Along the way, Freddy was greeted by John R. Beitz, a member of the staff of the United States Embassy in Dublin.  Mrs. Beitz began to make small talk with Freddy and asked him "Where are you from?"  Freddy proudly proclaimed, "I am from Dublin, Georgia!"  Much to his dismay, Mrs. Beitz equally pronounced, "So am I!"  They stood there in a long moment of absolute amazement.  You see, Mrs. Beitz, before her marriage was Ernestine Graub, daughter of Mrs. Dena Campbell Graub and granddaughter of Mrs. E.C. Campbell, a long time school teacher in Dublin.

After meeting with the U.S. Ambassador to Ireland, the boys played a friendly game of baseball with a group of young Irishmen, who introduced Freddy and his group to the game of hurley, the Irish forerunner of hockey.


The boys were treated to a visit to Leprechaun Forest near Dublin. Impressing Freddy and his buddies the most was the curious and most fascinating growth of shrubbery, said to be the true home of real life leprechauns.  After that, the boys kissed the Blarney Stone at the Blarney Castle in hopes of receiving the legendary gift of a golden tongue.

Freddy had always heard about Irish stew.  He got a chance to swallow some of the real stuff, which lived up to its advanced billing, though he cared not too much for the Irish coffee, commenting that he could never get use to that strong stuff. Moreover, he was confounded to find that the Irish heat their cream to warm their cool coffee instead of cooling off their hot coffee with cool cream.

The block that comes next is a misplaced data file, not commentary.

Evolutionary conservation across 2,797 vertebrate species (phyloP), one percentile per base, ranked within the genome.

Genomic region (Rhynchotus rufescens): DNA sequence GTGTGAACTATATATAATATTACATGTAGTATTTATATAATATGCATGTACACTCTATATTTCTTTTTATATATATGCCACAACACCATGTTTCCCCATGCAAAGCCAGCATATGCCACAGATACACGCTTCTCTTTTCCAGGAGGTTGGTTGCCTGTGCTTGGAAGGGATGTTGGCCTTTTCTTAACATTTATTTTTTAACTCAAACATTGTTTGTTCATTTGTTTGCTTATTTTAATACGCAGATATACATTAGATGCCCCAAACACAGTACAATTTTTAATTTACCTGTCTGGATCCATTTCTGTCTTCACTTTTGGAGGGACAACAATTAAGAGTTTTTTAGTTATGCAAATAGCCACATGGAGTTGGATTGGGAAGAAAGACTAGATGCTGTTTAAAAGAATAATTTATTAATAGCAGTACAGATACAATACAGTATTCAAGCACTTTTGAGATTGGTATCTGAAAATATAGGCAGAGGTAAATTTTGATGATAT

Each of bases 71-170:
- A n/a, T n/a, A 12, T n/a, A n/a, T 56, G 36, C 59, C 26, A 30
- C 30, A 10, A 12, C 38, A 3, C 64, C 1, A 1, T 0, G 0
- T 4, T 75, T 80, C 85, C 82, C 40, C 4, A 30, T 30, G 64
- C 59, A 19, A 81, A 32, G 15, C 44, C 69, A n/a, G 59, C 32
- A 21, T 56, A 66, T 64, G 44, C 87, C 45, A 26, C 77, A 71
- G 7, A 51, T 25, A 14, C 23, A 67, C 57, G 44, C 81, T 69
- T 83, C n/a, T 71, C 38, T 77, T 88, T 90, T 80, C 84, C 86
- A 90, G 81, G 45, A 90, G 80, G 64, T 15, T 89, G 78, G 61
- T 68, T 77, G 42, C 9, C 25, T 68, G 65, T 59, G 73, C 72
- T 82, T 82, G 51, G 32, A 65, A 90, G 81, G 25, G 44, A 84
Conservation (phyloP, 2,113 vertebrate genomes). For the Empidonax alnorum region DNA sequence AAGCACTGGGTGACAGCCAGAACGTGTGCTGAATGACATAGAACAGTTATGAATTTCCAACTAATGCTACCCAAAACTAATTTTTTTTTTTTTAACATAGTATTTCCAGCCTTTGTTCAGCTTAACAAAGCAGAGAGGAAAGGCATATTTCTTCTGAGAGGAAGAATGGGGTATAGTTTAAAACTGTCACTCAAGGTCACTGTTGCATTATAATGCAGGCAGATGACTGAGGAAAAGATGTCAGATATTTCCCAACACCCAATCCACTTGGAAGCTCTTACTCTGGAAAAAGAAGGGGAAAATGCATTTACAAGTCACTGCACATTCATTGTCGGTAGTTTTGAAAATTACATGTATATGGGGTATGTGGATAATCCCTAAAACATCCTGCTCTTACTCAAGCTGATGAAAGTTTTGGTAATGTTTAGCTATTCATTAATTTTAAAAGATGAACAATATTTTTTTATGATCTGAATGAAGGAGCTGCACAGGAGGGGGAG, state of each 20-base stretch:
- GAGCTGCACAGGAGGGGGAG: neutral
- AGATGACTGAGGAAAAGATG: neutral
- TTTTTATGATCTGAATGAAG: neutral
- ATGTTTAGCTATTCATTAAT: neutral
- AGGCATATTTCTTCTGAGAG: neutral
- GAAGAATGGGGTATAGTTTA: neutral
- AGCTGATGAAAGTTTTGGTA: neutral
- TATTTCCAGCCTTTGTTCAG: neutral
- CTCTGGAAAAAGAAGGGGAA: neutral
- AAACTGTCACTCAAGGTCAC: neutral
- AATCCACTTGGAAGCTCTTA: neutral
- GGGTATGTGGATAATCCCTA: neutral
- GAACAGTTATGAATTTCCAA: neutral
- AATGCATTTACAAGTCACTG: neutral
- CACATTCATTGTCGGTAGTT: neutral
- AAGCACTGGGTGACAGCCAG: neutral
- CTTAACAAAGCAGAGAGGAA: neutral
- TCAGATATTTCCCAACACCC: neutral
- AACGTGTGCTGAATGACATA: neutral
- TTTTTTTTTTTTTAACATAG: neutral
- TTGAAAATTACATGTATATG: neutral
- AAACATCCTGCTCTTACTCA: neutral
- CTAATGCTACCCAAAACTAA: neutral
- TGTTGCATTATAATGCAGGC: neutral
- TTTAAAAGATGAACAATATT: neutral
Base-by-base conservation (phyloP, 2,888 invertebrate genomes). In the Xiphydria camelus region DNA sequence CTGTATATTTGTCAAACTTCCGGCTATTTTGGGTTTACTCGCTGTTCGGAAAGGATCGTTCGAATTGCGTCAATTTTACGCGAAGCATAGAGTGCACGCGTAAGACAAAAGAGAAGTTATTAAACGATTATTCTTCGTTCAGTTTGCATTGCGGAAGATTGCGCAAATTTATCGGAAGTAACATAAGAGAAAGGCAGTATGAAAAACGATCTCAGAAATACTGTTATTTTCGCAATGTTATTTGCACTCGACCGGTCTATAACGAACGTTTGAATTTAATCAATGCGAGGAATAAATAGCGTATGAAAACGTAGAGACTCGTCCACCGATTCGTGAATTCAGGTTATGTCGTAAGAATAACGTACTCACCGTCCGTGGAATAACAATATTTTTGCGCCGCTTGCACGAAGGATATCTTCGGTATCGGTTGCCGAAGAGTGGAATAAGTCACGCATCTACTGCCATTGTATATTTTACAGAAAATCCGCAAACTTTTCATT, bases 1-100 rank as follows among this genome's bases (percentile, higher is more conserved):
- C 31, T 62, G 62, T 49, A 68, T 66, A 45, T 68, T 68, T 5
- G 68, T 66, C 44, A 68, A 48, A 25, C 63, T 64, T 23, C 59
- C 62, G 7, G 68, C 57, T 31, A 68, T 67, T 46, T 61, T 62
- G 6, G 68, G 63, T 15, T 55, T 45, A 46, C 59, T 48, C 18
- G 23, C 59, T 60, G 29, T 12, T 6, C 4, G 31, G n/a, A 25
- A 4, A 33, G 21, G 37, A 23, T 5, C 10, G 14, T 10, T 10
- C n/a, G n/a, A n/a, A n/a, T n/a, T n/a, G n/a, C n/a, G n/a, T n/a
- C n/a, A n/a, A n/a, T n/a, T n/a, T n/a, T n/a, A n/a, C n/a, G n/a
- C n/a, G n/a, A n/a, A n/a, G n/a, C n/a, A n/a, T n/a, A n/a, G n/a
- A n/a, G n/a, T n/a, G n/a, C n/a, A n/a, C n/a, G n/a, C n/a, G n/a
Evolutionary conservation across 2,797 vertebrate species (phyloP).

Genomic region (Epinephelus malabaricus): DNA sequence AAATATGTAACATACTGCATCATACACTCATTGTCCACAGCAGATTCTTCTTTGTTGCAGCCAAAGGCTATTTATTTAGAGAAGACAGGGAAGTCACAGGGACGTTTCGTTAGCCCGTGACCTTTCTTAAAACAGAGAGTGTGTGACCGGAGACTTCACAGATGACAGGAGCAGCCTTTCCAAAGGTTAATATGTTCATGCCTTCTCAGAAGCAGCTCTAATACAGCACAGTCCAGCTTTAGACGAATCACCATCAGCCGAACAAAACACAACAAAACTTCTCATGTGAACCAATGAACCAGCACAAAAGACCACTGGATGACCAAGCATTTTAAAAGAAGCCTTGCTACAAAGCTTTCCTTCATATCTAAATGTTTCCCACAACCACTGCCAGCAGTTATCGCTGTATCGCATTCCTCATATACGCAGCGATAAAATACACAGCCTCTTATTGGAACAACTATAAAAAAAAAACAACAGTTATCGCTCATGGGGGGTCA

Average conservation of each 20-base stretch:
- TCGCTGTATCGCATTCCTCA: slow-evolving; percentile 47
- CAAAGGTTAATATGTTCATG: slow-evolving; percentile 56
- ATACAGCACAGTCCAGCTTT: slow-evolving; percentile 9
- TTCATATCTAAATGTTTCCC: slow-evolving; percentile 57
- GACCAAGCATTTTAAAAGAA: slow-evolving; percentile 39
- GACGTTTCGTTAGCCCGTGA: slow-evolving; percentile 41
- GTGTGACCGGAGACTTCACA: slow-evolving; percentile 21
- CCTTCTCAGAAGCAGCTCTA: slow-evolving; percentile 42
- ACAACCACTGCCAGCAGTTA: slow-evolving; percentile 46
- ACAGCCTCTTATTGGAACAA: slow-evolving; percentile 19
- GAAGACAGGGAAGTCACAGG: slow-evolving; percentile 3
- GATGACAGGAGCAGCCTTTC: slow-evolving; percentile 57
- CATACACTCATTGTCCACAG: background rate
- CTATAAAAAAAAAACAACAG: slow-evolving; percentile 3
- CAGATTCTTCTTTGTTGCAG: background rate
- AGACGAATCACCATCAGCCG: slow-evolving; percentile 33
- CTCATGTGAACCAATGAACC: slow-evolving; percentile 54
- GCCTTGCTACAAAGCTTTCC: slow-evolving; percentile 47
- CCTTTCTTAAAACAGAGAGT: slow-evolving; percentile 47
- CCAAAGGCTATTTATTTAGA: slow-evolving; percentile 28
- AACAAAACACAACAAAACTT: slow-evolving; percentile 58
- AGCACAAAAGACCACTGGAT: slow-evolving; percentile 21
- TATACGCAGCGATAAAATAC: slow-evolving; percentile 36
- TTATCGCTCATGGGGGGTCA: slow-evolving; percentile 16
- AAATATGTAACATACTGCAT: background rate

The carrier boys got the chance to tour London, England, a place which many of them had only read about or seen in the movies.  Freddy was amazed by the music he heard in a British YMCA dance hall.  Commenting on the music Freddy said, "The English jazz band played such numbers as Birth of the Blues and St. Louis Blues as good as the best in the United States."  Before the dance, the boys shopped for souvenirs and saw the sights  in London's West End and Westminster Abbey.     At the urging of the literature buffs in the crowd, the boys attended a play in Stratford-on-Avon, the home of the legendary playwright, William Shakespeare.

The last day of the ten-day trip began with free time in the streets and shops of London on a Sunday morning.  The boys stopped off to visit the royal ones in Windsor Castle on their way to the London Airport for a banquet, complete with awards and the finest in English cuisine.

Freddy and the boys had a good time in the Old Country.  They didn't get into any mischief, at least none that their chaperones knew about.  Just to prove it to Mrs. Crafton and his sponsors at the Telegraph  how good Freddy was, his escort wrote, "Freddy conducted himself like gentlemen (which he actually was at the age of thirty-one) throughout the trip.  He was very cooperative and enthusiastic with his counselors and escorts." Maybe that's because he had been a member of the U.S. Army for the last ten years or so.

And so, the dream trip to the land of his ancestors was over.  Freddy came back to Dublin and opened a photography studio in his home on West Moore Street. Freddy never forgot his trip to Ireland and England.  And to prove it, I have his scrapbook filled with clippings and photos of the near fortnight when  Freddy went back in time to the land of the kings, knights and castles of Merry Ol' England and the Emerald Isle.